Performed as part of Transmutations by David Alexander Jones, It was initially to be performed in the gallery window of the Brighton University but this location was deemed too upfront. It was consequently relocated to a shower room. Here it was witnessed in the intimate confines that add rather than detract from its removal from the open gaze of the public. In perverse ways it mirrors the overexposed body of pornography and in another the exquisite banalities of Soap Operas.

As a living sculpture in the tradition of greats like Yves Klein and Gilbert & George it takes as its materials water; a classical symbol of sexuality, soap; so saturated in puns that it bubbles away from all serious analysis and dead skin that is rubbed obsessively from the body.

In the context of alchemy, to which this performance was addressed, one is also reminded of the infamous Howard Hughes and perhaps Macbeth.

Drako - Bliss : a body modification

Drako introduces himself via one of many stories of his exotic past. This one is located in a prison called, 'Queen of the Sky' where he was being held on a drugs charge. The piece itself is straight from the text of Genet.

As he stands in thigh length leather boots, his arms bound by manacles, his genitals displaying his customised rings and piercings, his flesh inscribed with Cocteauesque designs, it is not a naked man that is before us but a man whose body is a modified mask, a fetish to signify a story that is always denser than it's surfaces.

Adrian Challis - GO/NO

Performed by Adrian Challis as a response to the continued disturbances in the Gulf and his interest in the interface between War and Drugs and the War on Drugs.

The performance remixes original feeds hacked from satellites transmissions during the conflict and faked soundbytes and interludes that detour and recontextualise the ambient traffic of information in and out of the war zone. In the light of Baudrillard's infamous 'The Gulf War Didn't Happen', this performance becomes an advert for the syndrome of Hallucinogenic Simulation Disorder wherein we hear voices speaking through the fragmented pixels of an impacted target.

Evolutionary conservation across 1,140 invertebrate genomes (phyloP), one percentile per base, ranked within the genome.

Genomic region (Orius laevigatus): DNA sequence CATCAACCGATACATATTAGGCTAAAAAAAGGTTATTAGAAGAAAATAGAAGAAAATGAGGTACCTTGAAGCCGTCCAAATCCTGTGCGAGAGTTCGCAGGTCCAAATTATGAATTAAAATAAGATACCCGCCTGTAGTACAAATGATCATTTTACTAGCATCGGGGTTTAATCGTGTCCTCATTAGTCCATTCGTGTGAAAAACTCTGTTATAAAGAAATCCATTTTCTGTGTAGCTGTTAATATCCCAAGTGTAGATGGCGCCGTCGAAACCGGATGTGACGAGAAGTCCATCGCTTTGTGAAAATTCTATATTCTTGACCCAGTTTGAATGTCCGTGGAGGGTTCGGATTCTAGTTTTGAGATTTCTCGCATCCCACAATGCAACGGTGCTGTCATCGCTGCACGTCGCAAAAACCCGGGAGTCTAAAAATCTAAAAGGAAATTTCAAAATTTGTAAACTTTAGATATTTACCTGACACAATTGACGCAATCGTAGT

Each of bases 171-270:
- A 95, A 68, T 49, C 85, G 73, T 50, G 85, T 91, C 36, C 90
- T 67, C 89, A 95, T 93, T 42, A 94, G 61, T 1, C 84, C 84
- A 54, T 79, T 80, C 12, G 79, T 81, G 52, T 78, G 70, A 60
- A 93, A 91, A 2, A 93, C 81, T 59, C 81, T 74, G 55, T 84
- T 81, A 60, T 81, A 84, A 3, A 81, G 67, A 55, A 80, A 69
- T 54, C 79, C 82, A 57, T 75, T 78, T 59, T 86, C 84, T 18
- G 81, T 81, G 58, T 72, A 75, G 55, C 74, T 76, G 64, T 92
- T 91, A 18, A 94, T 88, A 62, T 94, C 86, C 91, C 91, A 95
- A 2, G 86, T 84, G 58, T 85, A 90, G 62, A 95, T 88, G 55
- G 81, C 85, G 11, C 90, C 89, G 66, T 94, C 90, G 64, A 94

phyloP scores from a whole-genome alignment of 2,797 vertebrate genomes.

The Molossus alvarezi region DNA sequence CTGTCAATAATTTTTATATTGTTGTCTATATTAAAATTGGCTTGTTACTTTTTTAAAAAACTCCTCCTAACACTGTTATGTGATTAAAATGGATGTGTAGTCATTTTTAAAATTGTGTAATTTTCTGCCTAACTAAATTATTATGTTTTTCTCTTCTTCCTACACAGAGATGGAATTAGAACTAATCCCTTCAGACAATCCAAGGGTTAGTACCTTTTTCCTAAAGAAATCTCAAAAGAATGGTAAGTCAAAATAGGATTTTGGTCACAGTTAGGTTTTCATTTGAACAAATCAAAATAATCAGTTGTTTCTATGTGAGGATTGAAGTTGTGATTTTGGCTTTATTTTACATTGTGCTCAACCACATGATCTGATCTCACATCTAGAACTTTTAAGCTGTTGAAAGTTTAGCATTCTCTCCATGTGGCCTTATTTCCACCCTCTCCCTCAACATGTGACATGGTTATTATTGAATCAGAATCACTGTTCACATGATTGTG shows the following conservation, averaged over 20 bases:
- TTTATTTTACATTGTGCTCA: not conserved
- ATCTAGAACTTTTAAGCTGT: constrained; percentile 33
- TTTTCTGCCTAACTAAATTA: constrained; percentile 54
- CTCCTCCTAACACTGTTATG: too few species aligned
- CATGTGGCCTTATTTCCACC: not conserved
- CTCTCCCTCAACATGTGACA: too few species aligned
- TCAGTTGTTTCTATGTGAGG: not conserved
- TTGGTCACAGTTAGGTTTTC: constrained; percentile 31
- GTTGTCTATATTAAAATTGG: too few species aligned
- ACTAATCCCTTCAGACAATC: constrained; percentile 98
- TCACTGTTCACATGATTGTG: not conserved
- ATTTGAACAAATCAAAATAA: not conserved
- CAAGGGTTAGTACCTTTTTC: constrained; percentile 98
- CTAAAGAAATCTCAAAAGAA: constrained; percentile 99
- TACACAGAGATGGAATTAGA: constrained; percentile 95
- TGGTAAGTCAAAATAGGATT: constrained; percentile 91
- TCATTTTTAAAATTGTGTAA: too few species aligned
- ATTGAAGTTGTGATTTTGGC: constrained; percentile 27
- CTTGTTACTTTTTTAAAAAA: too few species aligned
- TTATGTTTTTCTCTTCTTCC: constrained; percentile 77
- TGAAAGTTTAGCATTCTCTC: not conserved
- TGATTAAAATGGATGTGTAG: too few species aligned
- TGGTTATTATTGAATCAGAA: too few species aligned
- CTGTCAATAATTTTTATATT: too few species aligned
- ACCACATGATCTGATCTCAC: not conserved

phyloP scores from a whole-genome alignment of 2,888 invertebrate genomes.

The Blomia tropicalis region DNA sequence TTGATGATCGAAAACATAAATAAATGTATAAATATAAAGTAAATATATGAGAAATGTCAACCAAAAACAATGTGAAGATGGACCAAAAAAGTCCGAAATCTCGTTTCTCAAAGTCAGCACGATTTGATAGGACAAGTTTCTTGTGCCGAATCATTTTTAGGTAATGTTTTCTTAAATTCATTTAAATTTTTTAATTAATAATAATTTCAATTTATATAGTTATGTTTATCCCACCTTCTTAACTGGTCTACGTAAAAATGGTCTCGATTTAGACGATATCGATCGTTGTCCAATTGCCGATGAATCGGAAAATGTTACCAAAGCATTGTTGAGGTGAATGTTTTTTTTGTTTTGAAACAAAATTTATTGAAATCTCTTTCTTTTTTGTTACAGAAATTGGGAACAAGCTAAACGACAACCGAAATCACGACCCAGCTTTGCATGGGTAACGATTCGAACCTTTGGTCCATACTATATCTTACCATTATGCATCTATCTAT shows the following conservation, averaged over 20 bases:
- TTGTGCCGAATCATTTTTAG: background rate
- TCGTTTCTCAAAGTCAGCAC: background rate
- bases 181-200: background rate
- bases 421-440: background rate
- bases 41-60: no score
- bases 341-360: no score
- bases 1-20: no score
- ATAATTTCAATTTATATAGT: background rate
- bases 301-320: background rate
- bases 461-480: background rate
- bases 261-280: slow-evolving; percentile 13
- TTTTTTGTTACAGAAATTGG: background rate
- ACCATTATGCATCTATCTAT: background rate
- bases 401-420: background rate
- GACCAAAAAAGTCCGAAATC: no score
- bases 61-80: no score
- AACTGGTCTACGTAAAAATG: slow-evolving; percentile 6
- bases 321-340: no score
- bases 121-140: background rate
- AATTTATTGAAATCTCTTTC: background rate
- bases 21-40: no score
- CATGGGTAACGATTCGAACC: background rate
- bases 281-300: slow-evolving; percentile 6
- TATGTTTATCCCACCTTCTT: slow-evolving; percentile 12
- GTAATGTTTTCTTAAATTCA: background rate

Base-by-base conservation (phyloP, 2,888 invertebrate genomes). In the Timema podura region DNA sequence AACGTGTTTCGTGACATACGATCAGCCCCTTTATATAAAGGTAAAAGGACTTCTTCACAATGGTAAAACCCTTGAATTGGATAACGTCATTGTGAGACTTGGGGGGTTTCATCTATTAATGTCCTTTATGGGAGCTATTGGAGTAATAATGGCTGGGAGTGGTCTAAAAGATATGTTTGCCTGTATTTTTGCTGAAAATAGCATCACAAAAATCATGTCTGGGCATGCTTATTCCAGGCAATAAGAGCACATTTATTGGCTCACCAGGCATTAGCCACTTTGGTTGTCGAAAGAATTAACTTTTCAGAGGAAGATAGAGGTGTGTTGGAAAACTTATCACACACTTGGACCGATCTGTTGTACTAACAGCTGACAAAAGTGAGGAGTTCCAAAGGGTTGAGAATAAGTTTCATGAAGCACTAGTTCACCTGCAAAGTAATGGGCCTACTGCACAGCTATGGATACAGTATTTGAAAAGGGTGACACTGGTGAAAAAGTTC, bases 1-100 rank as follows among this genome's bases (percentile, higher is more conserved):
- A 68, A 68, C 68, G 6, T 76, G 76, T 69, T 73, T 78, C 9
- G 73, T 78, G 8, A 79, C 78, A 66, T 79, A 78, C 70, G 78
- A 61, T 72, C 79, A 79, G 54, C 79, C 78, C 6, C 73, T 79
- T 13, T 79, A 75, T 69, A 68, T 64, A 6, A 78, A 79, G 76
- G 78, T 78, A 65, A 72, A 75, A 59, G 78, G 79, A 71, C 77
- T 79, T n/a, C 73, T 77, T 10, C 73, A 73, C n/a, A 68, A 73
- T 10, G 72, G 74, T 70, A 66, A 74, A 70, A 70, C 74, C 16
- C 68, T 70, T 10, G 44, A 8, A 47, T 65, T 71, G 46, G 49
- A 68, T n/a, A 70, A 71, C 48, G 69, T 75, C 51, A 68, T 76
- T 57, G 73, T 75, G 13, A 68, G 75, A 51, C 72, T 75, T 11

Makaki Iwana - Butoh Assault

Masaki Iwana is on the edge of the tradition of new Butoh. His zone of expression is dark and intense to the point of inducing a nausea in the voyeur.

In this work we are offered dance as a criminal velocity towards the stasis of perception, every muscle strains to wound.

As with earlier forms of Butoh, his work engages with the territory of gender and sexual desire, but always in between his body rebels against a priori identity tags. To watch him is to see a body pulling itself inside out.

After 16 years as a dancer he has only one thing to communicate, "Don de soi {gift of oneself}" a gift that comes wrapped in torn stockings and is barbed with negative ecstasy.

Marisa Carr - Striptich

Three extracts from Marisa Carr's 'Dragon Lady' cabaret which demolishes the boundary between performance and pornography.

If you can imagine channel surfing between Barbara Windsor and Showgirls in a helium filled room you have some idea of where she secretes those sticks of dynamite. Eloquent, but never indulgent, she claims that her intention is not to sexually arouse her audience but to publicly redress its perception of her.

Having gone out to the United States to work with Annie Sprinkle, Marisa has returned to England with a curiosity that has dug up some long forgotten treasures of the music hall tradition. Dragon Lady is a celebration of a very English sense of burlesque.

Tatsumi Orimoto - Event-Communication: Breadman

Tatsumi Orimoto was the man who fed Beuys' cayotee and a founder member of Fluxus.

"When i was young I loved the shape of European bread. I ofter drew and painted pictures of bread. I knew that bread represented the body of Christ.I found it was very easy to tie bread to my face. I thought I want to surprise people with a performance in the street."